• “Joe and Bill and others, having developed some stock of skills at it, are invested in the Game the way it is, no doubt convinced that it’s the Right or maybe the Only Way, or at least personally beneficial or consistent with their world view.”

      Invested in the Game the way it is? Mr. McPhee, you have no idea what my views are on a multitude of issues. You may not agree with me on certain points I have made on this forum, but it is a measure of your arrogance and ignorance that you make the claim that you know my thinking on every issue. Stop flattering yourself.

  2. “Cameron appears worried about the rise of the Jabhat al-Nusra radical group in north Syria.”

    The U.S. State Department designation of the al-Nusra front as a terrorist organization has actually enhanced the group’s credibility in the Arab world by the fact that America opposes the organization. The designation has little practical effect as there are no assets the group has in the U.S. which can be frozen pursuant to that designation.

    A December 25, 2012 article in Time magazine of a Jabhat al-Nusra official conceded that his organization has a significant percentage of non-Syrian fighters. This would dovetail with Iraqi and U.S. government conclusions that the al-Nusra front has a significant relationship with Al-Qaeda in Iraq, a terrorist group that was formerly led by the terrorist Zarkawi, which has been a key target of American military and Iraqi government forces for eradication within Iraq; most observers also believe the al-Nusra Front deploys many Iraqis to fight the Syrian government troops. While Al-Qaeda in Iraq has been decimated by government forces within that country, the al-Nusra front has enjoyed significant success against the Syrian government’s army and now reportedly control a northern province within Syria. It is also gaining some degree of popularity within Syria due to the prowess of its fighters.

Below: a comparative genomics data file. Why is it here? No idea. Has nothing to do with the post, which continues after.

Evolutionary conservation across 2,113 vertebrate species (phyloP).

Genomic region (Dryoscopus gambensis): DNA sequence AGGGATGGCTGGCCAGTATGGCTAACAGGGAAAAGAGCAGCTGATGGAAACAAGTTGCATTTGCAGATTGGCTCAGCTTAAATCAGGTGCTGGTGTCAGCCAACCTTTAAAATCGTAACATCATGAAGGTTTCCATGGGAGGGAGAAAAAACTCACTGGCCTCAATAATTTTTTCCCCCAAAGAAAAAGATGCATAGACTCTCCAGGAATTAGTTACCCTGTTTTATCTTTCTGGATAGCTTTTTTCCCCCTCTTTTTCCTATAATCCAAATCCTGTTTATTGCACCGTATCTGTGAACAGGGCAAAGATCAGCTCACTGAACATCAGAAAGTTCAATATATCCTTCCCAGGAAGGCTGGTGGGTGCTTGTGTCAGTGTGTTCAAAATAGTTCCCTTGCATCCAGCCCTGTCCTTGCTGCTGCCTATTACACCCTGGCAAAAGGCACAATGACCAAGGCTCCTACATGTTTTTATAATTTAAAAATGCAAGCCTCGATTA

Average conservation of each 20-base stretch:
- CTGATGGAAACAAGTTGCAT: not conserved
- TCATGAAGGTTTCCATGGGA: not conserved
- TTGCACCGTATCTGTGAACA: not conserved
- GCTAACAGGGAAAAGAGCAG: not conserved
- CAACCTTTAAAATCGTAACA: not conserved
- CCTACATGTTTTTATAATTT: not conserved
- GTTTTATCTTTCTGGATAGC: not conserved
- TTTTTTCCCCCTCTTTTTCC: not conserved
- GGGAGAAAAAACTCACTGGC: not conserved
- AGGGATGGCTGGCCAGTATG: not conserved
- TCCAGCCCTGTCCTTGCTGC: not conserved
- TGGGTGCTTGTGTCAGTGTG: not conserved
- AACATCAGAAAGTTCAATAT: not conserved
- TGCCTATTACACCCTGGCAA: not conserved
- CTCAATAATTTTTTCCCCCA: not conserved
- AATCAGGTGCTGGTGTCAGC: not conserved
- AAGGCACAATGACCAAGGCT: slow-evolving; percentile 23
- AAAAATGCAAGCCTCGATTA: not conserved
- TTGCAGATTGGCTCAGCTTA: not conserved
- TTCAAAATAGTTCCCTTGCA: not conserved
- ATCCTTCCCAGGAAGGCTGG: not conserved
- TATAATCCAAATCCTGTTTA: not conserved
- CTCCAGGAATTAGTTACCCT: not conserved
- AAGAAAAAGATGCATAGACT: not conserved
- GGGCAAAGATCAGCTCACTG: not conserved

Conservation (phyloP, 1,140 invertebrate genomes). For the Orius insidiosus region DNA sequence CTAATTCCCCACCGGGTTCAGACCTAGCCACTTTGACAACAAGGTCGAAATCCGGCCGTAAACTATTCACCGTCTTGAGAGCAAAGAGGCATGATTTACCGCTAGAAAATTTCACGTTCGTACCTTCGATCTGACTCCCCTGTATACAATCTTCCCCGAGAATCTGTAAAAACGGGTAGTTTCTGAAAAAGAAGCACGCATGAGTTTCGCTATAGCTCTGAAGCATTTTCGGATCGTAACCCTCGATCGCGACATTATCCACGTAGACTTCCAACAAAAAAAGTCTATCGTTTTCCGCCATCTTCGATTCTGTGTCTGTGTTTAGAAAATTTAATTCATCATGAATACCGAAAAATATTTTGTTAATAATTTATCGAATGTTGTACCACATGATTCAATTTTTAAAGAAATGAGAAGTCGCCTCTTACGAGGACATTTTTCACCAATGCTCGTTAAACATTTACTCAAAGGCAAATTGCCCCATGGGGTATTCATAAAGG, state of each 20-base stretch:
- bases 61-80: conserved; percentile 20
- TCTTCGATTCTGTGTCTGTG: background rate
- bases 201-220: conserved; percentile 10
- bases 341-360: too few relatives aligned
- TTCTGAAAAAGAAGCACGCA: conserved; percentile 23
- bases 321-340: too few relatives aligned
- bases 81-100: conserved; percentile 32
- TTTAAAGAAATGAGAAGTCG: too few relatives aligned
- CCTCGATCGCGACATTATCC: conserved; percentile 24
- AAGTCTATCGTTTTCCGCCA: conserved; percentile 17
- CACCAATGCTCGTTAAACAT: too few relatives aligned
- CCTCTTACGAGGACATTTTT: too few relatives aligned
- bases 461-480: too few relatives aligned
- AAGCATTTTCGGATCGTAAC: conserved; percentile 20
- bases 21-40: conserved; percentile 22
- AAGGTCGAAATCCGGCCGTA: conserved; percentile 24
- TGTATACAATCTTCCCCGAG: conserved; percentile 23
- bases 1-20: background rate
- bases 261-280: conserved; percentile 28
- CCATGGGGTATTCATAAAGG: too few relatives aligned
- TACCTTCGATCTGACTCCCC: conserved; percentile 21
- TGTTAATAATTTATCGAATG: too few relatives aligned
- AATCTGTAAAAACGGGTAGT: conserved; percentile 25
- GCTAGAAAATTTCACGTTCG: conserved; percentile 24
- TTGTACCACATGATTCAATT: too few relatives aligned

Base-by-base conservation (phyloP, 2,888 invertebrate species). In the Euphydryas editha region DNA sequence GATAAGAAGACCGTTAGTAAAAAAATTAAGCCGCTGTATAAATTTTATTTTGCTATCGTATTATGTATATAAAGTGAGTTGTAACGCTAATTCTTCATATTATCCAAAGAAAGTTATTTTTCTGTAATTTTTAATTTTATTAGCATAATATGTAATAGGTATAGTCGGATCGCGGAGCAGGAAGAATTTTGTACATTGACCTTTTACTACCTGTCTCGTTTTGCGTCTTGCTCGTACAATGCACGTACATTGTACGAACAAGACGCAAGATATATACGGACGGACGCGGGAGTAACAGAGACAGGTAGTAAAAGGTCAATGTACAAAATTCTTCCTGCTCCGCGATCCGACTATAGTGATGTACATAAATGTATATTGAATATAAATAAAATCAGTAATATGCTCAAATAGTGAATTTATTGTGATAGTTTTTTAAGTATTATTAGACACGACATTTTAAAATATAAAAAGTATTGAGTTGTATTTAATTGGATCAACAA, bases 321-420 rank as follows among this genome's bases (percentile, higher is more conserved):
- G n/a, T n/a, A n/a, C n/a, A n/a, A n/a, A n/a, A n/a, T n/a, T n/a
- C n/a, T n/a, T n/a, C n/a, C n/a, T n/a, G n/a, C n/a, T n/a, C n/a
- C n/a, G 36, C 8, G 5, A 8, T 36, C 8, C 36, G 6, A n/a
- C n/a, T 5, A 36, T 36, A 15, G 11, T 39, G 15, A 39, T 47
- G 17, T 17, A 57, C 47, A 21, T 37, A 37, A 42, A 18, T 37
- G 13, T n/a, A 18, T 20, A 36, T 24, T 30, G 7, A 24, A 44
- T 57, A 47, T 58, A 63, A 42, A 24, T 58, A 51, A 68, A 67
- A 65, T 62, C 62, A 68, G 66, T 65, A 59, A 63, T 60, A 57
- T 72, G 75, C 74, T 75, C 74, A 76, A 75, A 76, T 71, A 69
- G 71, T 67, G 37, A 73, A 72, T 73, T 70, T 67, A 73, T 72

The destabilization of Syria internally has provided a unique opportunity for an al-Qaeda affiliate to exercise significant influence within an Arab country – although its numbers amount to a very small fraction of the number of fighters the Free Syrian Army has at its disposal.

    Jabhat al-Nusra has conducted numerous terrorist bombings, mass executions, and other conduct that could be regarded as war crimes. Although their ranks appear to be well-trained and have fought with distinction, there is undoubtedly great concern by Western interests if this organization gets control over chemical weapons stockpiles currently held by the Syrian government. Another area of concern is what could happen if the group becomes a “state-within-a-state” in Syria as Hezbollah became within Lebanon. Al-Qaeda has been generally viewed as a “death cult” and has not gained a political toehold even in the most radical Sunni Arab-led areas such as Yemen and Gaza, however a significant percentage of Syrians have expressed gratitude and even overt support for the al-Nusra front.

    British PM David Cameron’s concerns are well-founded.

    • I guess the answer to my wishful question will always be “All we can do is more of the same Stupid.”

      Yeah, let’s set the conditions, one little compelling stratagem at a time, not what we maybe intend, but there you are, for the kinds of people who do this sort of stuff to flourish and spread like some intractable crotch fungus, until they become a systemic infection and bid fair to kill the host: link to

      Must make the Great Gamers proud, to know they set this kind of stuff in motion… And there’s lots more where that came from: link to

      So the British MIC and State Security will be adding arms to the mix? THAT is likely to turn out well… And hey, “we” sure tried to kill Castro and Gaddaffi and Hussein with “our” vaunted trickies and technology. And Mossad and those folks have a pretty good record of political murder, though who knows what they are thinking, in the complex of enemies they have built for themselves — but if Assad is the problem, why is he still around? Little complex worries about global thermonuclear war? That’s a strange kind of “stability” and “security” we have achieved…

  3. The U.S. hires private contractors to fight and kill. Are private contractors available to Assad?

  4. It seems your site is slowly but surely loosing crediblity by basing itself on unsubstantiated information from Winep-linked desk-bound journalists.

  5. This sounds like a Saudi vs Iran (sunni-shia) power struggle being fought in Syria and the British (as usual) want to get a piece of the pie. The USA sees Iran as the greater threat, just as in the Iran vs Iraq conflict in the 1980s.